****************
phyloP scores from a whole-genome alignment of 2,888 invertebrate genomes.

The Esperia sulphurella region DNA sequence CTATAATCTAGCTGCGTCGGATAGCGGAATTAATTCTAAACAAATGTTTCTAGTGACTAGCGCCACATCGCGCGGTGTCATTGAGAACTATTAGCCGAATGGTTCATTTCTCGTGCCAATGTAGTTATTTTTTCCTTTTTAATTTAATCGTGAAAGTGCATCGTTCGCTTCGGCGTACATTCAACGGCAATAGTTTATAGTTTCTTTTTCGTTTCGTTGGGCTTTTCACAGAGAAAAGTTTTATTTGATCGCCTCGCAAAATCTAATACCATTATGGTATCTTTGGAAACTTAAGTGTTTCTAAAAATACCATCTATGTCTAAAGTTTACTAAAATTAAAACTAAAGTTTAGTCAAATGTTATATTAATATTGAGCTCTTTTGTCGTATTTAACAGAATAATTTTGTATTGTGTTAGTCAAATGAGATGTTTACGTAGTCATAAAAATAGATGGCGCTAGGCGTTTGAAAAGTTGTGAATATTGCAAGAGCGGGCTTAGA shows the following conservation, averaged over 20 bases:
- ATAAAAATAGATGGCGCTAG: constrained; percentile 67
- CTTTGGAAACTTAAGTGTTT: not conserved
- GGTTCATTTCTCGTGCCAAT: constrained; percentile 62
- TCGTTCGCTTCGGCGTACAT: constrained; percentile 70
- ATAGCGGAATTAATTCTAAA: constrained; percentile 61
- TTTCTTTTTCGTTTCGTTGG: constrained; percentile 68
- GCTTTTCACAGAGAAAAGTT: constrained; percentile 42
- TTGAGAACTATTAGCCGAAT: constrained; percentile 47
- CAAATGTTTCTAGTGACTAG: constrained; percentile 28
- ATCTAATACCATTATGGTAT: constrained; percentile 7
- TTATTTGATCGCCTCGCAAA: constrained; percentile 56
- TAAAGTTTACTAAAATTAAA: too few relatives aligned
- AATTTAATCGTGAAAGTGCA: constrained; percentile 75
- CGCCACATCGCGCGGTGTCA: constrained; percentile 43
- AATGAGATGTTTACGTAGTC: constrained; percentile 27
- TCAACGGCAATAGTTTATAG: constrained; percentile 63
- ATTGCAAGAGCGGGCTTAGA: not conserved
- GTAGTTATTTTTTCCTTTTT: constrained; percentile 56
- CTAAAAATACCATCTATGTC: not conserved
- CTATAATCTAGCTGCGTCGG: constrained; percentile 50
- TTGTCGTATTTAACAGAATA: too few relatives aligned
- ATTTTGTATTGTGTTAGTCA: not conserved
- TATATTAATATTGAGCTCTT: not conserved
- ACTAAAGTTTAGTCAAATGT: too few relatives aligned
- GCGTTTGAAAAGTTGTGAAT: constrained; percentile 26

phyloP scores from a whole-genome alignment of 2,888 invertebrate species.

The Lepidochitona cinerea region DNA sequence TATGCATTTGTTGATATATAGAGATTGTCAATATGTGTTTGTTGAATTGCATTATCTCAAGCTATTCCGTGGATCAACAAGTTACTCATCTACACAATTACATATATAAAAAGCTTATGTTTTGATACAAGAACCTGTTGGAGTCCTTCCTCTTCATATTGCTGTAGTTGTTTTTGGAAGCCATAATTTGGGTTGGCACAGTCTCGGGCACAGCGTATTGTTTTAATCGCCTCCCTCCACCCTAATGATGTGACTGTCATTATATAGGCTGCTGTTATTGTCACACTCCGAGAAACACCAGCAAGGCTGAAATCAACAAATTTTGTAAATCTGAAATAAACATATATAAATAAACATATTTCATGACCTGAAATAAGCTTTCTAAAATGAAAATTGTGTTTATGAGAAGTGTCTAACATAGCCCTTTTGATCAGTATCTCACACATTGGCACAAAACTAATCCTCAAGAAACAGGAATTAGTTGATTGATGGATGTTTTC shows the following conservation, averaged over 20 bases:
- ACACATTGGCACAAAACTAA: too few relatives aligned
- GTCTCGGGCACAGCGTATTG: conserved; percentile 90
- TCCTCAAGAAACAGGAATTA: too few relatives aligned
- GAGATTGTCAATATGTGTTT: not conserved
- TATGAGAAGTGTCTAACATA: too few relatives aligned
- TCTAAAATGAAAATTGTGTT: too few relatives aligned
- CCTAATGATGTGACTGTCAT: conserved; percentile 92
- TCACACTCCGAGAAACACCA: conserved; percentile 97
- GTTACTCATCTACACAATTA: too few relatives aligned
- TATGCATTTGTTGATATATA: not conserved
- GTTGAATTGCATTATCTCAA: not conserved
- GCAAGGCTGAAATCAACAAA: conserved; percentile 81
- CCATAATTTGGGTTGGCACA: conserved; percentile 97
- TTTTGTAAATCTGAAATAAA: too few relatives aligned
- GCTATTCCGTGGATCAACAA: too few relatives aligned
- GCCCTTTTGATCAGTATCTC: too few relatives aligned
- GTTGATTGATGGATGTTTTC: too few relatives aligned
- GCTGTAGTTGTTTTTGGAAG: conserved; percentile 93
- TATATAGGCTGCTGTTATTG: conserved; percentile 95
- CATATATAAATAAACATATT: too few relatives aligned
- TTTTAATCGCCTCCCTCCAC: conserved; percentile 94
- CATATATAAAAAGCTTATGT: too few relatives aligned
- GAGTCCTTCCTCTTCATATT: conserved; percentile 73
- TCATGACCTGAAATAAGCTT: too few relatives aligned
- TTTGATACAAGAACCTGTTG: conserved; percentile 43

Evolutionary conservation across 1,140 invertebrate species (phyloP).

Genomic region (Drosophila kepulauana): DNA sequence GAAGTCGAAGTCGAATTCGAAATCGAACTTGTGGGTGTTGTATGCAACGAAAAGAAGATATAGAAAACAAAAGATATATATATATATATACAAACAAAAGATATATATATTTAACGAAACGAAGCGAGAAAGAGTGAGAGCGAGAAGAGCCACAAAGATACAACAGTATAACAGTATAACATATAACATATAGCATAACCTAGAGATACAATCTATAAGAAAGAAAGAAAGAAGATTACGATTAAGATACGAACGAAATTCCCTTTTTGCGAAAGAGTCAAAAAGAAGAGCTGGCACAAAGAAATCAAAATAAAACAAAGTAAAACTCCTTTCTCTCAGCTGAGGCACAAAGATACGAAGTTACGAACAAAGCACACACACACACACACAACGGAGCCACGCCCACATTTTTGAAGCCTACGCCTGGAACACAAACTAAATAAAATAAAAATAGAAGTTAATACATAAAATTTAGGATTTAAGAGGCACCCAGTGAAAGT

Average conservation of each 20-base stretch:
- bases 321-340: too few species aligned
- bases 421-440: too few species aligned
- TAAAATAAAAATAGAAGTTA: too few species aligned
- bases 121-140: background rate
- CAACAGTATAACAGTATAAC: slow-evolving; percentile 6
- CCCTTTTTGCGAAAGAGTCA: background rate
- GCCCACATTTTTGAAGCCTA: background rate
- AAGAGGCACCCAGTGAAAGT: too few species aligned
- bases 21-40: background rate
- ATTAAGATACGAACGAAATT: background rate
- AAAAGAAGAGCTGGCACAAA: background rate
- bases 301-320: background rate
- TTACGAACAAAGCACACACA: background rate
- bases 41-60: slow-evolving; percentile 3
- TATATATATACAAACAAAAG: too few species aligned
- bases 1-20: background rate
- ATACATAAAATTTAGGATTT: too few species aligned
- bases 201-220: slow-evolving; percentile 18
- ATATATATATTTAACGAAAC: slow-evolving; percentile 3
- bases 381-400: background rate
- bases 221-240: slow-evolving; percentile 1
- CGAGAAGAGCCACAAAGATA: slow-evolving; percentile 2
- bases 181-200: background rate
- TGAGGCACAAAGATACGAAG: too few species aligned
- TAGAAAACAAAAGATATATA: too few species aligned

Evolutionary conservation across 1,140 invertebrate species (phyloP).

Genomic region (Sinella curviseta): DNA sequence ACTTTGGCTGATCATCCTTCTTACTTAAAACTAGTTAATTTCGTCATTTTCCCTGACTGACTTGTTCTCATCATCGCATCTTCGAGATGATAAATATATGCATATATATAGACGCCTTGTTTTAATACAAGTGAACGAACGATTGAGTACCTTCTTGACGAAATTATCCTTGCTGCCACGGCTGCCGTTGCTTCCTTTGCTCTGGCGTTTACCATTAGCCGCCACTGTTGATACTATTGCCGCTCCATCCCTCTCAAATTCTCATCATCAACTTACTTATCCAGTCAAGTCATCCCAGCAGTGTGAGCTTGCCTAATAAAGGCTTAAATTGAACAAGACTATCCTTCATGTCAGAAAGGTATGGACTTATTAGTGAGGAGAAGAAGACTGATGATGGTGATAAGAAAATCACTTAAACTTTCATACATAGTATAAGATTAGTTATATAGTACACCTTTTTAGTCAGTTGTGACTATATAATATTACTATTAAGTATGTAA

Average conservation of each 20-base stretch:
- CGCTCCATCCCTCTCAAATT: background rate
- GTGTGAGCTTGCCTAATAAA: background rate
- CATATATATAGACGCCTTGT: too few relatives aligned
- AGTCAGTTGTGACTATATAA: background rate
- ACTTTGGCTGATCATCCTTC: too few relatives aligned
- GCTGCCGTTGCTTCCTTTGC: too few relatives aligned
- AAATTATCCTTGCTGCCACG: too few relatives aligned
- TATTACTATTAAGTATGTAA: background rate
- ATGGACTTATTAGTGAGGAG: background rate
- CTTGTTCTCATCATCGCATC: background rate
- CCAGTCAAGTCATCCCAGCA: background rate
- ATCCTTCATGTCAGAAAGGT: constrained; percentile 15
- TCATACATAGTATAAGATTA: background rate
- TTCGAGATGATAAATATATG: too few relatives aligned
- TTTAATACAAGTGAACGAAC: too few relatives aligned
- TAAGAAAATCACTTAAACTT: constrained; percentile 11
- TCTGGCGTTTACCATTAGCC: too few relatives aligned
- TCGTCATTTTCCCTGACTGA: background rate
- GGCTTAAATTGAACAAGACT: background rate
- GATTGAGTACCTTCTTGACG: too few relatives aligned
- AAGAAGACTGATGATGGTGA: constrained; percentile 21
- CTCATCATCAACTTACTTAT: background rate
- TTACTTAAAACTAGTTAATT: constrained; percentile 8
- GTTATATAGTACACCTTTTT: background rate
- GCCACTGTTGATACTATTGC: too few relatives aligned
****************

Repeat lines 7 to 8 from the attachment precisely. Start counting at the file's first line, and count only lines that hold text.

- ATAGCGGAATTAATTCTAAA: constrained; percentile 61
- TTTCTTTTTCGTTTCGTTGG: constrained; percentile 68